Single-Payer to the Rescue: Why a National Healthcare System Will Save Our Cities

Single-Payer to the Rescue: Why a National Healthcare System Will Save Our Cities

Illustration by Shaun Preston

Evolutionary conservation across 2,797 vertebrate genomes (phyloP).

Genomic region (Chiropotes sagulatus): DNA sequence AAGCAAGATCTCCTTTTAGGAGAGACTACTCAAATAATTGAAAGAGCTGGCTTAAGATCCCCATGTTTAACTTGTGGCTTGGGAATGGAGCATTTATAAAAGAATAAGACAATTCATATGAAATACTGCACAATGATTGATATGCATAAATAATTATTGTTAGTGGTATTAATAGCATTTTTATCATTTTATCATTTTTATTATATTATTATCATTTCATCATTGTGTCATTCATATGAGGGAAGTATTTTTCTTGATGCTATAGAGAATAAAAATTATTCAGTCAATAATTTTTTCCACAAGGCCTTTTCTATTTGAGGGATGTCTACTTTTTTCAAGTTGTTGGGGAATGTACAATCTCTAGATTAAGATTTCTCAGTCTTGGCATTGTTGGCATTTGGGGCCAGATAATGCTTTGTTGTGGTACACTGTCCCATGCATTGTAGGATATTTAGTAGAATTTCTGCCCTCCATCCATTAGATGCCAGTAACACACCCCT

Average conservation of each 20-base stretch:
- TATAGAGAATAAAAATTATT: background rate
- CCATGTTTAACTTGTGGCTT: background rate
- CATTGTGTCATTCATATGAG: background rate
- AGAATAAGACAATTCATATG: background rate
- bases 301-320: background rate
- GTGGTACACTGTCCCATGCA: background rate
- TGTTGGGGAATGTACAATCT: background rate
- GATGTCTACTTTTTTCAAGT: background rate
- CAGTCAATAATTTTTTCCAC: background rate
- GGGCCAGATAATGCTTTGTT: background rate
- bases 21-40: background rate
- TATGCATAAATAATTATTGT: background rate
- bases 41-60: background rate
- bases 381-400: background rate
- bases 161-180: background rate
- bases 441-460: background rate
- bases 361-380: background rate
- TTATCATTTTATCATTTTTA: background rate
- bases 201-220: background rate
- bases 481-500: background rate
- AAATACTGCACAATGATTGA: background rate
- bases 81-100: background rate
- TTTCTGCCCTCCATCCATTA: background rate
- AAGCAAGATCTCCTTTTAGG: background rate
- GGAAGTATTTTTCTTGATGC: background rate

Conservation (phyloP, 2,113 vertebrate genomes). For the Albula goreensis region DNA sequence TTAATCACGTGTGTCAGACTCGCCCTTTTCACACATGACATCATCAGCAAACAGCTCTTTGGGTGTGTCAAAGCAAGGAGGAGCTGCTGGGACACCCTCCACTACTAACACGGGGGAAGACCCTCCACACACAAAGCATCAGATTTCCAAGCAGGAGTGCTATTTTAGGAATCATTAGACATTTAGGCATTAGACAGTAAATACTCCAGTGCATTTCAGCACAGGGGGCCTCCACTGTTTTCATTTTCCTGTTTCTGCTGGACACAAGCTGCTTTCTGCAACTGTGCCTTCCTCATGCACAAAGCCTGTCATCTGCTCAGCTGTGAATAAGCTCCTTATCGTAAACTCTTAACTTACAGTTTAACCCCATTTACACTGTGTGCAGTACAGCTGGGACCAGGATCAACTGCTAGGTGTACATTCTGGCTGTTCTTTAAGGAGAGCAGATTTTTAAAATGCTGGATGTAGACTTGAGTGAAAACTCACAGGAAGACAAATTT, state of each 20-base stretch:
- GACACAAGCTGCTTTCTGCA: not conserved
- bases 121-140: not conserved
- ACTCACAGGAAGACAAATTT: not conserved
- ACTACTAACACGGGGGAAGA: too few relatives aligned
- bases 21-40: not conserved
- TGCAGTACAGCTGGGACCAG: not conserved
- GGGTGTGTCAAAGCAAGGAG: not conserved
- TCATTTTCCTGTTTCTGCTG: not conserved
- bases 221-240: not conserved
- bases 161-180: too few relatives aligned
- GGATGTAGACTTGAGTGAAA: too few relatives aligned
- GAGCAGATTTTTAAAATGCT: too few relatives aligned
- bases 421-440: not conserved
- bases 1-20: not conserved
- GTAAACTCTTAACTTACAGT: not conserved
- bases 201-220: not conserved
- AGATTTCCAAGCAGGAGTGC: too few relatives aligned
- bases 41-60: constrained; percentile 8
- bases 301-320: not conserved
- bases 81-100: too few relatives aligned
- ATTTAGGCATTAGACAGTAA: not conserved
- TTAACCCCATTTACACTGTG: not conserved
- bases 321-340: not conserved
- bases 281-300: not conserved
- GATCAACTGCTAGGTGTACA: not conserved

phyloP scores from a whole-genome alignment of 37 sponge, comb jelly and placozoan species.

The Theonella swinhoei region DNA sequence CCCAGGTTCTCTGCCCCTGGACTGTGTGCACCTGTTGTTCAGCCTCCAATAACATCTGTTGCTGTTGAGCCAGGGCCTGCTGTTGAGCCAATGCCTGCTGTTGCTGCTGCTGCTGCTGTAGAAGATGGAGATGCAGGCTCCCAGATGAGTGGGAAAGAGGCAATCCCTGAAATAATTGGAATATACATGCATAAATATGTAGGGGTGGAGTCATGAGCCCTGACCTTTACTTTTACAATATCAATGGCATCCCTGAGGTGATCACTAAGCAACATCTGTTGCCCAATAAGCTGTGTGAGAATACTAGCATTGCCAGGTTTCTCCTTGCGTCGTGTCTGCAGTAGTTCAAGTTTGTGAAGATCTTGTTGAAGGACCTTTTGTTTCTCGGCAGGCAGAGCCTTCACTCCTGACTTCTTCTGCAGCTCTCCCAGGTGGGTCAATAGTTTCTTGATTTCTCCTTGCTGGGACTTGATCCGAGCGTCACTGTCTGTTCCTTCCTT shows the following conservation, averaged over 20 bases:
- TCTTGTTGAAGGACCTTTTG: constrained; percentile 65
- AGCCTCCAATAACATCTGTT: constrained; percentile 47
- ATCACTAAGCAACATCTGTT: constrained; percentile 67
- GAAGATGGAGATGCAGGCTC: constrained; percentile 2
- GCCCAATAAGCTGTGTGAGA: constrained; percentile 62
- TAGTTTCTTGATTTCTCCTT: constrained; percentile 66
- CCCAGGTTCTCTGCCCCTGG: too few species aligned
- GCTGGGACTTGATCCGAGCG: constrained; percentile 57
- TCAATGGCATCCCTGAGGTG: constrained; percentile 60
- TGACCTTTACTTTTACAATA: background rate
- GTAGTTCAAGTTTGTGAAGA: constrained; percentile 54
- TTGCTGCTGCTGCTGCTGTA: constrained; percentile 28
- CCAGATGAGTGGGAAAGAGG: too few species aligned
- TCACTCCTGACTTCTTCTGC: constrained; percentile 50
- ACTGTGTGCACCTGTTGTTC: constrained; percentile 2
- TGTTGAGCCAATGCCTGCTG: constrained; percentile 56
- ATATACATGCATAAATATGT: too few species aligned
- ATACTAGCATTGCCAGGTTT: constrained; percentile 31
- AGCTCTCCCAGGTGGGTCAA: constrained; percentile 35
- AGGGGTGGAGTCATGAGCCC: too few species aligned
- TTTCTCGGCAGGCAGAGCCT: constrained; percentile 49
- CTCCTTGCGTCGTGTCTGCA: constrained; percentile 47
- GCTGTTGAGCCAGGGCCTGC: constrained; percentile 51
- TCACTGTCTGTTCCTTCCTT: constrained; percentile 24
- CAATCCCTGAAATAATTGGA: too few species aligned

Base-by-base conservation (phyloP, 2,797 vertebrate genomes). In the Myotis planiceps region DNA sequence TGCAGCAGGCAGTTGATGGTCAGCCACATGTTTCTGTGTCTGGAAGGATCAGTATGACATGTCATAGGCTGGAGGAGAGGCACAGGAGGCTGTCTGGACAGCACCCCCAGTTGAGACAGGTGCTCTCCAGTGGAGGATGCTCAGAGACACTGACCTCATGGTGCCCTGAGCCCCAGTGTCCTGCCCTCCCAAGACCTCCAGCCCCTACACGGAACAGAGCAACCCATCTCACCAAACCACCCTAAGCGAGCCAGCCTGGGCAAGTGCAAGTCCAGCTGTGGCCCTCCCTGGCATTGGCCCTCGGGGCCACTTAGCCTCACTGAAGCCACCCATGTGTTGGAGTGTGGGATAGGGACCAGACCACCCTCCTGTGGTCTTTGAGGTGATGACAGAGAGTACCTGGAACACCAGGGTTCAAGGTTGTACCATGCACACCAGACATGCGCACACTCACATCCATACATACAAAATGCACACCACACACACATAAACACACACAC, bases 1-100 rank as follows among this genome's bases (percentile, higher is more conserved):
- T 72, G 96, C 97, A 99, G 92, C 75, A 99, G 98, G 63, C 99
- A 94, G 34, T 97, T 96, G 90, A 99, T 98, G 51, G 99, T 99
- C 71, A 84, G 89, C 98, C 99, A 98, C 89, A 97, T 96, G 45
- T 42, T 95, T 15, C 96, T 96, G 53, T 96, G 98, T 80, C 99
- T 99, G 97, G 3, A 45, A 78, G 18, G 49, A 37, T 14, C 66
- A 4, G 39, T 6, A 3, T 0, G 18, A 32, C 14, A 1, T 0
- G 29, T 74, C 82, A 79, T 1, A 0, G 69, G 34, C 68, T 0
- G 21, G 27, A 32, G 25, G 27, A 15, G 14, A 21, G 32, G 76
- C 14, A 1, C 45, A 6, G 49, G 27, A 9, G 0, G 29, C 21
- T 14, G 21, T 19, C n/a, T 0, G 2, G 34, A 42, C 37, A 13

The U.S. and its cities are in the midst of a healthcare crisis caused by a broken system that values profit over quality, affordable care. Cities faced with rapidly increasing employee health insurance premiums, including Baltimore, are cutting back on much needed services to balance their budgets. City residents aren't better off. Increasingly, people are going without insurance, while they put off care or rely on extremely expensive emergency rooms for preventable issues. National, single-payer healthcare is needed now, more than ever, to free cities and families from the private health insurance industry that has profited from devastating levels of inequality in care and quality of life. It would reduce healthcare costs by removing profit and reducing wasteful spending on insurance paperwork that take up 30 percent of current costs ($230 billion nationally). A single-payer system would make the federal government the sole insurer (the “single-payer” to doctors and hospitals) of all Americans. That's full, universal coverage. It would remove all for-profit insurers from the system, and require that all hospitals, which would remain private, convert to non-profit entities. Insurance industry greed, along with profiting from death and illness, would end under HR 676. Profit Over Care In 2007, the US spent $2.4 trillion on healthcare (4.3 times what we spend on national defense), while 46 million Americans went uninsured, including 8.1 million children. According to the SEIU, between 2003 and 2007, the nation’s largest insurers “raised premiums, increased co-pays and deductibles; refusing coverage or charging exorbitant rates to people with pre-existing conditions; and even retroactively denied coverage to people with insurance.” Profits rose 170.2 percent, to $12.6 billion. According to the National Coalition on Health Care, “Since 1999, employment-based health insurance premiums have increased 120 percent, compared to cumulative inflation of 44 percent, and cumulative wage growth of 29 percent during the same period.” As premiums rise, employers expect employees to contribute more. Employee spending on health insurance has increased 120 percent between 2000 and 2006. Studies show that increased premiums directly correlate with families dropping coverage contributing to about 18,000 deaths every year Cities, like families, are affected by increasing health insurance costs. Baltimore's recently announced $65 million budget shortfall, partially due to rising health insurance costs for municipal employees, may force Mayor Dixon to cut police and fire budgets by 6 percent. According to Local 734 Fire Union President Bob Sledgeski, "This could have an immediate impact on citizens, resulting in less protection and longer response times." Maryland's Governor, Martin O'Malley, plans to cut Baltimore's school budget by $23 million as he deals with a $2 billion budget shortfall, partially due to rising health insurance costs. According to the National Conference of State Legislatures, more than 30 states face deficits totaling a projected $40 billion this year. Increasing Insurance Costs Lead to Increasing Inequality As health insurance becomes more of a commodity only available to the rich, income becomes the most important determinant to life expectancy. A 20-year life gap separates the city's poorest from its wealthiest. The average life expectancy in Hollins Market, Baltimore's poorest neighborhood, is 63, while in Roland Park, Baltimore's wealthiest neighborhood, it's 83. A full life, it seems, is only available to those who can afford it. Why We Need National, Single-Payer Healthcare Single-payer healthcare (H.R. 676) will save families money. A median income family in Baltimore (making $37,000) would pay about $1,700 a year for healthcare under H.R. 676. Now, if they have insurance through their employer, they're paying, on average, $3,300. That's a savings of $1,600 a year. It will save cities money. Baltimore spends 11.2 percent of its budget on healthcare for retired municipal employees (over $120 million). In fact, Baltimore City officials estimate they will need $2.9 billion to cover employee retirement health benefits for the foreseeable future. The City would not be liable for retiree health benefits under H.R. 676, since it covers all U.S. residents. The City would also save on the millions it now spends on current employee health benefits. Studies show H.R. 676 saves cities between 30 to 50 percent in health insurance costs. 45 municipalities across the country (including Baltimore), and the US Conference of Mayors, representing over 1,000 cities with populations over 30,000, have passed resolutions endorsing HR 676 because they realize that national single-payer healthcare will save them money while covering all of their residents. A December 2007 Associated Press/Yahoo! poll found: “Sixty-five percent of those polled said the United States should adopt universal health insurance that covers everyone under a program such as Medicare that is run by the government and financed by taxpayers.” Single-payer healthcare can save our cities by providing affordable, comprehensive, and universal coverage for every U.S. resident. Jeff Muckensturm is an organizer and web developer for Healthcare-NOW!, an organization that's organizing for national, single-payer healthcare. He can be reached through www.CityInvincible.org. Find out more about H.R. 676 at www.Healthcare-Now.org.